Perhaps the most popular activity in Acadia is hiking, and there are certainly more than enough trails to tread on during your stay. One of the most popular ones is the Beehive Trail, named for its moderately challenging ascension up a beehive-shaped rock formation overlooking the Atlantic. The summit view is worth the effort of hiking and climbing a few ladders, but get there early-i.e., start after you view the sunrise-because by late morning, the entire trail can resemble a roller coaster queue at Disney World.

Other worthy hikes include the Penobscot Mountain Trail (with a few moderately challenging rock scrambles), the steep Precipice Trail (for those who want a real challenge), less-frequented Beech Mountain Trail (with an observation fire tower on its summit), or the casual Ocean Path Trail along the southeastern coast.

There’s also the easy 3.5-mile trail around Jordan Pond, location of the eponymous Jordan Pond House, the only restaurant within park boundaries. Lunch and early dinner options include salads, stews, and sandwiches, in addition to platters of those red crustaceans Maine is synonymous with. This historic restaurant may close at 5 pm, but fortunately lobster, in its many forms (i.e. steamed whole or in rolls, bisque, nachos, or pizza) can be found in all the towns just outside park boundaries-especially in the main town of the island, Bar Harbor.

DenisTangneyJr/iStock/Getty Images
DenisTangneyJr/iStock/Getty Images
DenisTangneyJr/iStock/Getty Images

Get Lobstah in “Bah Habah” and beyond

More than a few souvenir T-shirts, magnets, and other tschotskes affectionately poke fun at the regional pronunciation of Bar Harbor, the island’s biggest (and most touristy) town. A hub of souvenir shops, bars, eateries, sightseeing cruise docks, and lodging options of varied styles and price points, Bar Harbor is an inevitable stopover, if not basecamp, for multi-day visits to the national park.

Like in any tourist epicenter (e.g. Times Square), don’t expect the best dining options here, with many, but not all, restaurants merely cooking mediocre-to-decent meals for the masses. Arguably better food options can be found in the smaller towns, like at The Colonel’s Restaurant in Northeast Harbor and Seafood Ketch in Bass Harbor.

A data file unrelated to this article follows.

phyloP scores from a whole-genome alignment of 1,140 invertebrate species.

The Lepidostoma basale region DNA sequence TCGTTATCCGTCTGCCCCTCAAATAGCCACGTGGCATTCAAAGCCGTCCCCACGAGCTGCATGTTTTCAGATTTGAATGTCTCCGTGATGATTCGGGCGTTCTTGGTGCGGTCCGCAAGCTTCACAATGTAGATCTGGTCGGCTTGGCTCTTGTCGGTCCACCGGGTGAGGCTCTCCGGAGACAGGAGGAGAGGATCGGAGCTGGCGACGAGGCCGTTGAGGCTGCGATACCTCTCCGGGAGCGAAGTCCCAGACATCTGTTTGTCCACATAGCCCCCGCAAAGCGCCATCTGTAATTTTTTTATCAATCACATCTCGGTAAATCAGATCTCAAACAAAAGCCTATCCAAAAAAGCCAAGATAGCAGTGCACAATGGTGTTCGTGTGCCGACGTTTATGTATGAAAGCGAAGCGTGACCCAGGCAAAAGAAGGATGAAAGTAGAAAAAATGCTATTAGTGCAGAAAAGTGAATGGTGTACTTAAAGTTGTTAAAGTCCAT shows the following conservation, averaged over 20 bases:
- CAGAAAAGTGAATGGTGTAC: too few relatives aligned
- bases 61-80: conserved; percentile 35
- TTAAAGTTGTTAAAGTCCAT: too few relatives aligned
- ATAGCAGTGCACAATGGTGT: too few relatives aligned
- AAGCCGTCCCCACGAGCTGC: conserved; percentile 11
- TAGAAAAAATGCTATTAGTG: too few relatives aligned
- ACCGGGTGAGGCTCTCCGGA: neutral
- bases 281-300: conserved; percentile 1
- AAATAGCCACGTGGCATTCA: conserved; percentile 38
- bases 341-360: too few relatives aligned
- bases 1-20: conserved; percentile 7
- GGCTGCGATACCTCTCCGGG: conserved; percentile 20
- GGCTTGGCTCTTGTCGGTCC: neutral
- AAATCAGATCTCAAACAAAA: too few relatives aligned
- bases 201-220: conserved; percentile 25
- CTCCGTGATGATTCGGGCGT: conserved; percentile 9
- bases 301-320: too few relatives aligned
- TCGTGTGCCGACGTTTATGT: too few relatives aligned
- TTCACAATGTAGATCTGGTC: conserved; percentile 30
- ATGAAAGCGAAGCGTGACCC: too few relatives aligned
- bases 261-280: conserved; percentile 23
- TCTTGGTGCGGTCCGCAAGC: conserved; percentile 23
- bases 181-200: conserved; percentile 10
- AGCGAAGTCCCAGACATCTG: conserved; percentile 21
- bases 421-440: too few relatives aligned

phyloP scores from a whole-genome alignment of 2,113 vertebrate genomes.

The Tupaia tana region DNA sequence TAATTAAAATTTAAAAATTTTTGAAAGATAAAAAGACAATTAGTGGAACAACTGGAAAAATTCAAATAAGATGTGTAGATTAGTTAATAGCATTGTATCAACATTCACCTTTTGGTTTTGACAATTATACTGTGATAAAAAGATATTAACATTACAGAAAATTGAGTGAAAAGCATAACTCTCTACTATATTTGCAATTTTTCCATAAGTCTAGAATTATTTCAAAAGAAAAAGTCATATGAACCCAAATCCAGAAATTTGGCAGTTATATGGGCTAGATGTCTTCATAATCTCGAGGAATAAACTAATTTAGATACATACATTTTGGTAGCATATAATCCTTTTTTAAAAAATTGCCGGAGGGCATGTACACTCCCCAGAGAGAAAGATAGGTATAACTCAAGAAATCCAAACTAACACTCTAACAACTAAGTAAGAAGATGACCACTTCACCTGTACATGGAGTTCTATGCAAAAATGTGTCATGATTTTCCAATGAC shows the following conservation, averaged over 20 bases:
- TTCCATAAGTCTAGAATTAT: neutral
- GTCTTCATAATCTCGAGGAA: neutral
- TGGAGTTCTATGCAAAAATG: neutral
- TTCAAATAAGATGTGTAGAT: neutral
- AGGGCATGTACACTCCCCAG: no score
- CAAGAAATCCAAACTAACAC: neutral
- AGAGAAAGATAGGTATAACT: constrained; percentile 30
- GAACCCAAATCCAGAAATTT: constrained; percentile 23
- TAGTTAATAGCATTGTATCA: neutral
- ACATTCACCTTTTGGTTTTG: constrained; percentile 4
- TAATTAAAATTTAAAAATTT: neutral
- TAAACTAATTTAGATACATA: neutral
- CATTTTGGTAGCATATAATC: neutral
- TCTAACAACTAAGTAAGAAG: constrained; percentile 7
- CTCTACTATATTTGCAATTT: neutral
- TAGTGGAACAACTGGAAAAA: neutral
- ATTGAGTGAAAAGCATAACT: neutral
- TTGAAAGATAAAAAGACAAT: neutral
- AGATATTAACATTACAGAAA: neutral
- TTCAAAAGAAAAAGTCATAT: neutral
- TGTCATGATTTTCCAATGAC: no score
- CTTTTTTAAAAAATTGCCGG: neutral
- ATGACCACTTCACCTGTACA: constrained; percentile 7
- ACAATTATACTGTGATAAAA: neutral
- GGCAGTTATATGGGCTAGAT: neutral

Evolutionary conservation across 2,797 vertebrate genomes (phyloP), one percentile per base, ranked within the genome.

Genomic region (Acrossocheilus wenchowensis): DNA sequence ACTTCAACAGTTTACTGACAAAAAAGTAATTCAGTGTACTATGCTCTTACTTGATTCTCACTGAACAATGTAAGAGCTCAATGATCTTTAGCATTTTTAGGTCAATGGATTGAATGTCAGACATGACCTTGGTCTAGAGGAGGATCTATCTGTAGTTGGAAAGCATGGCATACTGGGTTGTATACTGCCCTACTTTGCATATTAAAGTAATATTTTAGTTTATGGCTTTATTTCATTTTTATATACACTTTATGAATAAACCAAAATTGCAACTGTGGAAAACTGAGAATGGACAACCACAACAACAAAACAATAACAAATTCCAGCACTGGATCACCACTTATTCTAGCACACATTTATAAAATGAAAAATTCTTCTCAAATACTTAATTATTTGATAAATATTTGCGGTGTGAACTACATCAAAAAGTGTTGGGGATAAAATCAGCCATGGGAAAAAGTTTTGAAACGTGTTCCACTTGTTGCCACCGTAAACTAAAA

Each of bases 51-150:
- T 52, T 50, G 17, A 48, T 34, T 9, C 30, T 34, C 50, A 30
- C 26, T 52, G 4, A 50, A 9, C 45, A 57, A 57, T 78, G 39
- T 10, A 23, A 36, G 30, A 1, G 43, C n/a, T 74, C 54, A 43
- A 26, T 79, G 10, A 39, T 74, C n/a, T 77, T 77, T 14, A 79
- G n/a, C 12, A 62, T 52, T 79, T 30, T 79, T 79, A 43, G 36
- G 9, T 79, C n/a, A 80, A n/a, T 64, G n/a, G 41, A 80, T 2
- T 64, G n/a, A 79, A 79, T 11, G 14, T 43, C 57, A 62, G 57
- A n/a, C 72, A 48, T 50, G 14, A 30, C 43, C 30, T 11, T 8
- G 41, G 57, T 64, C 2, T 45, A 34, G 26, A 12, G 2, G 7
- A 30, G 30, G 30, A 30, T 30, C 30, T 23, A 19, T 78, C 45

Honorable mentions for best lobster rolls go to Rodick’s Takeout and Charlotte’s Legendary Lobster Pound, both roadside stands in Southwest Harbor-the latter of which also has a goat petting farm for the kids. However, if you’ve come to Acadia to truly embrace the outdoors, you shouldn’t dine in but cook out, at a campground.
 

Lost_in_the_Midwest/Shutterstock
Lost_in_the_Midwest/Shutterstock
Lost_in_the_Midwest/Shutterstock

Where to stay in Acadia National Park

Camping epitomizes the outdoors experience, and there are several privately-owned options just outside park boundaries or nearby on the mainland. Within Acadia National Park, there are four campgrounds-two of which are on Mount Desert Island: Seawall and Blackwoods-and you must make a campsite reservation. Not only does “roughing it” allow you to completely become one with Mother Nature, it allows you to sit by a campfire-in your own space away from the crowds-to perfect your marshmallow roasting techniques over the flames.However, more divine than the perfect s’more are the celestial bodies above, not only at Acadia’s campsites, but at the open spaces that the NPS recommends for stargazing: Jordan Pond, Ocean Path, and Sand Beach. Far from the lights of Bar Harbor-and even farther away from the metropolises of the northeast completely-light pollution is virtually non-existent. On a clear night, especially in July and August, the sky shimmers with more stars than you’ll see anywhere close to civilization. The clarity can be so intense that it’s possible to see the Milky Way with the naked eye.

As much as many visitors of Acadia National Park may be concerned with seeing the rising and setting of the sun, it’s best to remember that the night sky is just as-if not more-spectacular. Visit for a night or two and find out for yourself.Want more Thrillist? Follow us on InstagramTwitterPinterestYouTubeTikTok, and Snapchat.